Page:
Olga: One of the ironies of it all also is that Bank of America, which is the largest servicer, is the one that seems to be having the most problems executing HAMP. So if you want to stitch it up in one sort of poignant detail, I think that's a good one.
Mike: Now your last piece examined the potential reforms, and you noted the lack of enforcement mechanisms. But the thing that really struck me was that there are so many different agencies that are working on reforms, from the Treasury Department, to the State of Attorneys General, Federal Reserve, on and on. How could any of them ever come to some kind of coherent agreement on what needs to be done?
Paul: It will be interesting is the short answer. What happened was these problems have been with us for quite a while, and it wasn't at all apparent there was going to be meaningful action taken. But then, in the fall, all this stuff came out about the robo‑signing these foreclosures that were going forward with, essentially, false declarations that the paperwork had been checked out, and certain things that you needed to clear up before the court were wrong. And so, that kind of created an emergency, whereas, before it had just been a big problem. And so, that led to the 50 State Attorneys General launching this big investigation, all the federal bank regulators got on board. Federal agencies like the Federal Housing Administration got involved. And so, it became this massive investigation where they're all brooding around the servicers and finding problems. And it became a bigger thing than just about these foreclosure problems; it was about the modification process as well.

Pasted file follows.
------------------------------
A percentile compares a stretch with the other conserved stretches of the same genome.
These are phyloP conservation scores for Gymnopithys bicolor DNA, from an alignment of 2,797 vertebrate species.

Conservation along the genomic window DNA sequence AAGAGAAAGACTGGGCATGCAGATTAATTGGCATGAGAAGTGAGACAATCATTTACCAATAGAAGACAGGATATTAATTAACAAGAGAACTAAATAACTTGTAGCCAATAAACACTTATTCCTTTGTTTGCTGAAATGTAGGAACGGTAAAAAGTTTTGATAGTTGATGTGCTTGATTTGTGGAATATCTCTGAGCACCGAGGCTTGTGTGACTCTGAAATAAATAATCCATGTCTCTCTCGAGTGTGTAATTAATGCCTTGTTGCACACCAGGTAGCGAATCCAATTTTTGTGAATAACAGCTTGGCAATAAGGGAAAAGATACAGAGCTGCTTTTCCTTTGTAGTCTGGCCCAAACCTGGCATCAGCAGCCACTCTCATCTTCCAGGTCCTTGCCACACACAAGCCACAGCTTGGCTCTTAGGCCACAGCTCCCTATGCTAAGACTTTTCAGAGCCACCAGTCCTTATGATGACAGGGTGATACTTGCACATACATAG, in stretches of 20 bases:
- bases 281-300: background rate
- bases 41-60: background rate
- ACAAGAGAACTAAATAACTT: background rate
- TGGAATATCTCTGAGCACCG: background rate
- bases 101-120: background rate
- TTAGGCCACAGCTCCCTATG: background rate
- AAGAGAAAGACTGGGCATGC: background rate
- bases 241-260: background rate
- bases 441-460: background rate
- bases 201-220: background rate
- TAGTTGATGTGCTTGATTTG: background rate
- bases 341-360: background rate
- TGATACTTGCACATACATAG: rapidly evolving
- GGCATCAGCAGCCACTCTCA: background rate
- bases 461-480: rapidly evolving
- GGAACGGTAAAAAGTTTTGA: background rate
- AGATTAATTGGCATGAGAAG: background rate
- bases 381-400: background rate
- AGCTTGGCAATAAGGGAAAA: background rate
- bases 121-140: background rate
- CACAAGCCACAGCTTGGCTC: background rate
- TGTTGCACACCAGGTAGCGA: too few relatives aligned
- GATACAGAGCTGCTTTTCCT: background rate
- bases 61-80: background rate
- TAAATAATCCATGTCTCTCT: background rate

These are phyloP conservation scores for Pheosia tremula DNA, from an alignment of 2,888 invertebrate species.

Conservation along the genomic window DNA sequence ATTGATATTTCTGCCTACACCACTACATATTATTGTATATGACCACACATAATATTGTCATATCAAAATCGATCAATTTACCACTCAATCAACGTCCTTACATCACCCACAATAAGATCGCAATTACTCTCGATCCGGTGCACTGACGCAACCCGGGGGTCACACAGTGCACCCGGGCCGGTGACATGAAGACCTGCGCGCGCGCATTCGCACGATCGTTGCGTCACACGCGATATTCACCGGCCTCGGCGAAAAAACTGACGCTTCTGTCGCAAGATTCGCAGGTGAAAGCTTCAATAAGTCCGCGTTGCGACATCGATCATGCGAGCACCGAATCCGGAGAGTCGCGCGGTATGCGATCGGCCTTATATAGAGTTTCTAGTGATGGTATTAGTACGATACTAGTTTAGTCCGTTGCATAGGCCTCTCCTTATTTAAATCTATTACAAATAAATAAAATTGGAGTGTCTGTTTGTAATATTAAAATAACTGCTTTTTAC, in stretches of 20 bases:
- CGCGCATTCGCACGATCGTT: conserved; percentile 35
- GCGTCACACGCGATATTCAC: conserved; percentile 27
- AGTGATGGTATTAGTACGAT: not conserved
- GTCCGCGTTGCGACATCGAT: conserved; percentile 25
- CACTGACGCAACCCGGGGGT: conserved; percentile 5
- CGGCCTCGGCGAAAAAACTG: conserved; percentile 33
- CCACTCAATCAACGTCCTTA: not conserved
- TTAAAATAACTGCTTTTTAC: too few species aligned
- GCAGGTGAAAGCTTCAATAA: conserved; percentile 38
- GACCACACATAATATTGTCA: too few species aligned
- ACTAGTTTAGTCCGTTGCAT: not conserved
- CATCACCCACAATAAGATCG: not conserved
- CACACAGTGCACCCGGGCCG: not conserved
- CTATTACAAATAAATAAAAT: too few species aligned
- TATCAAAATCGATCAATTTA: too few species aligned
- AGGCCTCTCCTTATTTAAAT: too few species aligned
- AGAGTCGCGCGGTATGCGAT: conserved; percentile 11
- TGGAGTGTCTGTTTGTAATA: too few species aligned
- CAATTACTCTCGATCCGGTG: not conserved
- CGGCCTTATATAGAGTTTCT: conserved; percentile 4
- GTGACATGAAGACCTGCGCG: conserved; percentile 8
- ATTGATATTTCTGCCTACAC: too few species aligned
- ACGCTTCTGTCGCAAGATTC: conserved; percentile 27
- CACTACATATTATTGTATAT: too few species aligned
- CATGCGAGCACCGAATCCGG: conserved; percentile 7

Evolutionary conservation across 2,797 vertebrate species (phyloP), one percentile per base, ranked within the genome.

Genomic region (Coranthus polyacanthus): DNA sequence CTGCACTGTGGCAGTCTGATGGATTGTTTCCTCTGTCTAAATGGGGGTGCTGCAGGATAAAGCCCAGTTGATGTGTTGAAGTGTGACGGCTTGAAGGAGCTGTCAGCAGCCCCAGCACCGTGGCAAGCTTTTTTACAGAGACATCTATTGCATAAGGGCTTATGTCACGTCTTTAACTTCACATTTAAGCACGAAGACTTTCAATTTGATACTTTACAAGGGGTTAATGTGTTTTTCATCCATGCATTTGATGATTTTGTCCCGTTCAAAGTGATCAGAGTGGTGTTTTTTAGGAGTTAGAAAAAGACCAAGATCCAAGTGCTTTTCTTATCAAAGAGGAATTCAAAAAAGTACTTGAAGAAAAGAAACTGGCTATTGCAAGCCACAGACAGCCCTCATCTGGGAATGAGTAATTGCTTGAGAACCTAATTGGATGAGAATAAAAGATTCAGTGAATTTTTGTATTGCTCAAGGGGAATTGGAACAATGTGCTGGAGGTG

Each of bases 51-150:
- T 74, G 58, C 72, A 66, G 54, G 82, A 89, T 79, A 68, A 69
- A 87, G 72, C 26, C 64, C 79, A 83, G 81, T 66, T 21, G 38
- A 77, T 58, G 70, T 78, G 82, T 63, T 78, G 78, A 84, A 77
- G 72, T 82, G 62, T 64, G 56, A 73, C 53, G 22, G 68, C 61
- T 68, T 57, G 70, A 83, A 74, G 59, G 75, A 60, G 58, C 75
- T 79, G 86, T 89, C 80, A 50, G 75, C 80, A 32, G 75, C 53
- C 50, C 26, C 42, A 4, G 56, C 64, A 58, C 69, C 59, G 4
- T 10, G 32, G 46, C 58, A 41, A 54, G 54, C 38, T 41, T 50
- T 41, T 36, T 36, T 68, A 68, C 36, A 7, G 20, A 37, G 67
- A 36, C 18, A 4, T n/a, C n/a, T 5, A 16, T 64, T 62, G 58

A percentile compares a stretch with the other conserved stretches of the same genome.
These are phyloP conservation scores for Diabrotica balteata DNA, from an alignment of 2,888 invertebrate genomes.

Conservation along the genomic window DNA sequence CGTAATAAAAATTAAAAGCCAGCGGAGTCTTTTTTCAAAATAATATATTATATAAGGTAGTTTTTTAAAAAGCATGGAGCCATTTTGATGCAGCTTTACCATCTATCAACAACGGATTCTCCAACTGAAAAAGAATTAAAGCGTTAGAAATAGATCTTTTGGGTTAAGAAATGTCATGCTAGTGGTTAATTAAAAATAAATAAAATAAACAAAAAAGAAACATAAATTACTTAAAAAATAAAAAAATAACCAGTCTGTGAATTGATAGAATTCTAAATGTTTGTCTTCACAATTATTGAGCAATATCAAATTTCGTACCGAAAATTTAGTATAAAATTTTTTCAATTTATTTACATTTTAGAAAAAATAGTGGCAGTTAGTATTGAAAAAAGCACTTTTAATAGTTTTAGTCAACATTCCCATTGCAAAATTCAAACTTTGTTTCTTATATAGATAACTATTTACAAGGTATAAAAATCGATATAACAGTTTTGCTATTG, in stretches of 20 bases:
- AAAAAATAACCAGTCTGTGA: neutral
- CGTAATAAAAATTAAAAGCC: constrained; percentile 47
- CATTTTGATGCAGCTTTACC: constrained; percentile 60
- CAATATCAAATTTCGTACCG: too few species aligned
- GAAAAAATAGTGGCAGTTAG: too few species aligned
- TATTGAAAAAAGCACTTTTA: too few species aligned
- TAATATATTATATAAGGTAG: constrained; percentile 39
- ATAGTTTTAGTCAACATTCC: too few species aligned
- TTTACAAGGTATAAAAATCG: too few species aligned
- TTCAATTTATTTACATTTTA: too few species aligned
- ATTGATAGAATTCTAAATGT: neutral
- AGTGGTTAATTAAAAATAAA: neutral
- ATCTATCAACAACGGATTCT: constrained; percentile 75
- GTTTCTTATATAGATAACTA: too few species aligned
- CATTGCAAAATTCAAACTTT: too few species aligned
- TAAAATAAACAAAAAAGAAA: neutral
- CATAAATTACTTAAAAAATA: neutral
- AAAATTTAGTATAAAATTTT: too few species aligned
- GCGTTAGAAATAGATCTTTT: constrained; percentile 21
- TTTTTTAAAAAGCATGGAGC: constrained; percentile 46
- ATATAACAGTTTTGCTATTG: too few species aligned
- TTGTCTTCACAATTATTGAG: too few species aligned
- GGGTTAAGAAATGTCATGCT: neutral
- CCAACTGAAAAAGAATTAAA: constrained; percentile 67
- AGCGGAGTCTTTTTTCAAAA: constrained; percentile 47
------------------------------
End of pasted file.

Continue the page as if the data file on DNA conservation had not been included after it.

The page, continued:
So you have a lot of moving parts for sure. What I wrote about in the piece last week gave an idea of the timelines. It seems like they're trying to come to some sort of agreement in the next couple months. They're settling these big claims, the foreclosure problems, which might lead to big changes in the process maybe as early as this summer, or being phased in over time.
Mike: And do you think the banks will acquiesce to some kind of enforcement system, paying fines?
Paul: Well the question here is they've broken laws in the way they foreclosed on people. So they would settle here in order to avoid the prospect of being sued by all 50 states and going to court, and ending up with whatever fines might result in that process. And on the other side, the Attorneys General are trying to come to some sort of meaningful resolution that they think will substantially improve the situation right now. And one big thing they're occupied with is maybe finding some way of forcing servicers and banks to invest in their modification operations in a way that they haven't, the way we reported about. Making it so that you have well‑trained people, that there are adequate people, that when you fall into difficulty, you get a letter from your bank that says: "Your officer is Joe Smith. Here is his number. Here is his email. He will deal with you through this whole process." They have a wishlist of stuff they want to happen.